And there was a small plaster replica of the Dying Gaul.
This is a photo I took on my last visit to Fresno.
I knew better than to stare at a representation of a naked man, even though I had not yet heard of "the love that dare not speak its name." But this statue was a magnet. I found excuses to walk by it, never staring but stealing glances. He was beautiful. He was exciting. He was forbidden.
And so this statue formed and informed my idea of masculine power and pathos, of the desirable and forbidden. Though I had no idea about more than the merest mechanics of reproductive heterosexual congress and would not know what to do with a man, or another boy, if I had one, I knew I was queer, different. And that this could not be discussed with anyone.
I learned that he was not a Gaul from modern France but from Galatia, an earlier homeland of the Celts. I assumed his hair was a dirty blond. My weakness for young men (not twinks but formed men, the strong warrior type) with blond mustaches probably stems from my attraction to this statue. (My ex has teased me on many occasions about me and "blond Nazis.")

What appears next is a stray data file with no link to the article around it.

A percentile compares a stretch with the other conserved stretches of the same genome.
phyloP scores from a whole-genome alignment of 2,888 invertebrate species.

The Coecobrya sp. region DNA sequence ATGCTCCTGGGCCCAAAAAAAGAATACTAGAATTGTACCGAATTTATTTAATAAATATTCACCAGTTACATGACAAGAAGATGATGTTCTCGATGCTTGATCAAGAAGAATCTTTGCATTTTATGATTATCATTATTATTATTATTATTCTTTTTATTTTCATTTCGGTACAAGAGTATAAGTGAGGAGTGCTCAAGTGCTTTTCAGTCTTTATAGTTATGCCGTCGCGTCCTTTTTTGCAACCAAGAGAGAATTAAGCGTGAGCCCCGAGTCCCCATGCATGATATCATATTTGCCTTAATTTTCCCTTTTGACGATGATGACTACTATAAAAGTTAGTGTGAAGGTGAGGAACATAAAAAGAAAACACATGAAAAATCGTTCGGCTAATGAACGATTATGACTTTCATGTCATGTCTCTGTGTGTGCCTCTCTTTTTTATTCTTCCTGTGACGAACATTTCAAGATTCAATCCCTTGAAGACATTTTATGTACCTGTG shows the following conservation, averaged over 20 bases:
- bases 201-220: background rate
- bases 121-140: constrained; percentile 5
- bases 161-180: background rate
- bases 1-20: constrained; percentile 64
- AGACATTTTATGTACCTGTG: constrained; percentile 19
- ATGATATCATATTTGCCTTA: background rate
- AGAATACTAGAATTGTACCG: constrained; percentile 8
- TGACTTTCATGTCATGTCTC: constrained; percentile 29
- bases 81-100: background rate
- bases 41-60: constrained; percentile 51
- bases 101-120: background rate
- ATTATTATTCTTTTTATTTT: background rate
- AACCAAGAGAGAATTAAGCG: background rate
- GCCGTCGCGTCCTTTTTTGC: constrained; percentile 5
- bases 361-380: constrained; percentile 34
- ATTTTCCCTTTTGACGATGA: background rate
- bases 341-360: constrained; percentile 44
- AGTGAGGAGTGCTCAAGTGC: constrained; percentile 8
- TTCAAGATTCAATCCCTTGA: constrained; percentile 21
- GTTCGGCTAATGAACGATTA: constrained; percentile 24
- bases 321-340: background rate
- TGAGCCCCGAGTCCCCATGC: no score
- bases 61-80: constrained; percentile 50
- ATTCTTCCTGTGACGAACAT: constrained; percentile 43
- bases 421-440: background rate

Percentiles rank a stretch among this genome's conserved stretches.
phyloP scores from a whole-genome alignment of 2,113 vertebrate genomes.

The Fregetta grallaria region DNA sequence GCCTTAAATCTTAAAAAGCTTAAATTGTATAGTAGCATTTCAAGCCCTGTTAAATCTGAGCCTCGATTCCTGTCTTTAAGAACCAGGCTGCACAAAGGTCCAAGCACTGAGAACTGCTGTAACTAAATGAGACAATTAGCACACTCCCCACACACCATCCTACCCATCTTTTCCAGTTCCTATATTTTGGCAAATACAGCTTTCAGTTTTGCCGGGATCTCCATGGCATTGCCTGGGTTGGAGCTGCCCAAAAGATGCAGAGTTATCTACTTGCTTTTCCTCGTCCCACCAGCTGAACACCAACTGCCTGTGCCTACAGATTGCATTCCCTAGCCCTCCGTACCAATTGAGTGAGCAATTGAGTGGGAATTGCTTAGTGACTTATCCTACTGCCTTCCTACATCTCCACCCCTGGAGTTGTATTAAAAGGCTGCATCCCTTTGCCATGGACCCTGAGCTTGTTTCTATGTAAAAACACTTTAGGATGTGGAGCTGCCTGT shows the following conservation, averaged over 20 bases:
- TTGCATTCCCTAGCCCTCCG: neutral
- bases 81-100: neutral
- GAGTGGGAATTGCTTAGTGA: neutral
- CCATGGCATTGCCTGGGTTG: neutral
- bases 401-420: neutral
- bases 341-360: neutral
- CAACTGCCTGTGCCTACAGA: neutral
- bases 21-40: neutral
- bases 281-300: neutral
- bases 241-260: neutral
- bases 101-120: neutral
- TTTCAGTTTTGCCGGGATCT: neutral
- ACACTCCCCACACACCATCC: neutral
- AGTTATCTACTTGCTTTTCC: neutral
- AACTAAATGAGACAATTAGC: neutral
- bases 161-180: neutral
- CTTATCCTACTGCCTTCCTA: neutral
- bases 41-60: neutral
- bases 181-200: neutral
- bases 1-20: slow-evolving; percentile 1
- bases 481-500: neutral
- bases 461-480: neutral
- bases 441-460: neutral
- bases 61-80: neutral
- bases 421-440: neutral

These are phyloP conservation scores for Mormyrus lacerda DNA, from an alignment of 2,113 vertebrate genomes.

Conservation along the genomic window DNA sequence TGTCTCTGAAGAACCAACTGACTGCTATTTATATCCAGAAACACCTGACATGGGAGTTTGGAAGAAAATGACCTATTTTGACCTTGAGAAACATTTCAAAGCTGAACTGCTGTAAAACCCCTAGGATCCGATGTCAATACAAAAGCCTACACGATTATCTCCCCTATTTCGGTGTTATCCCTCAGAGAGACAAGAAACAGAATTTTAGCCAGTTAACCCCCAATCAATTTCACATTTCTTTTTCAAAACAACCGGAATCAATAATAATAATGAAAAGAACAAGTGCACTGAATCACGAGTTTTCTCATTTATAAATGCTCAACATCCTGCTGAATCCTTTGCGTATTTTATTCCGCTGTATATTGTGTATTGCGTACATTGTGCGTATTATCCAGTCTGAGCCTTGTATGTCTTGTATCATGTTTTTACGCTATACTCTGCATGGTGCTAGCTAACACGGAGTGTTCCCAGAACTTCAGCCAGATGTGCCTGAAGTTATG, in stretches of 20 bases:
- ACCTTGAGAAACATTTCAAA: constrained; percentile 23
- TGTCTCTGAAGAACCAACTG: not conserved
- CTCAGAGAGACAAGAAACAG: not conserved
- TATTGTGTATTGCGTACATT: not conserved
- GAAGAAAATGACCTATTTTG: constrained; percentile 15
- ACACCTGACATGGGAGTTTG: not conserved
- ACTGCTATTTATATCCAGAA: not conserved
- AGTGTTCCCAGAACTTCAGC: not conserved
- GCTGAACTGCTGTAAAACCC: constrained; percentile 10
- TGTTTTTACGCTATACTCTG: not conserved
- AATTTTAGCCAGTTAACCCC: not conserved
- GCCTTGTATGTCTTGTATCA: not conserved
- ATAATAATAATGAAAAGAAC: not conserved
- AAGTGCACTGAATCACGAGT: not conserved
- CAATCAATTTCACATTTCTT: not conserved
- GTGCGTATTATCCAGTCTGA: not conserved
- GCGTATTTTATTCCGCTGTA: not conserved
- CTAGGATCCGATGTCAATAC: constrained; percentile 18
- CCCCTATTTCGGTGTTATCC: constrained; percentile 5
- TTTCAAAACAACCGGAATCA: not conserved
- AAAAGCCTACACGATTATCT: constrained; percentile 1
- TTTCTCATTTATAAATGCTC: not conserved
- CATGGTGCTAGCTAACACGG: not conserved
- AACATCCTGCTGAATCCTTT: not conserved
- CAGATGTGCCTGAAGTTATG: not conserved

With this background you will understand why I have shared pretty much all of our experience of the Capitoline Museums except this one work that I have saved for last. The original is in the Palazzo Nuovo, the centerpiece of one of the first rooms we visited in that building.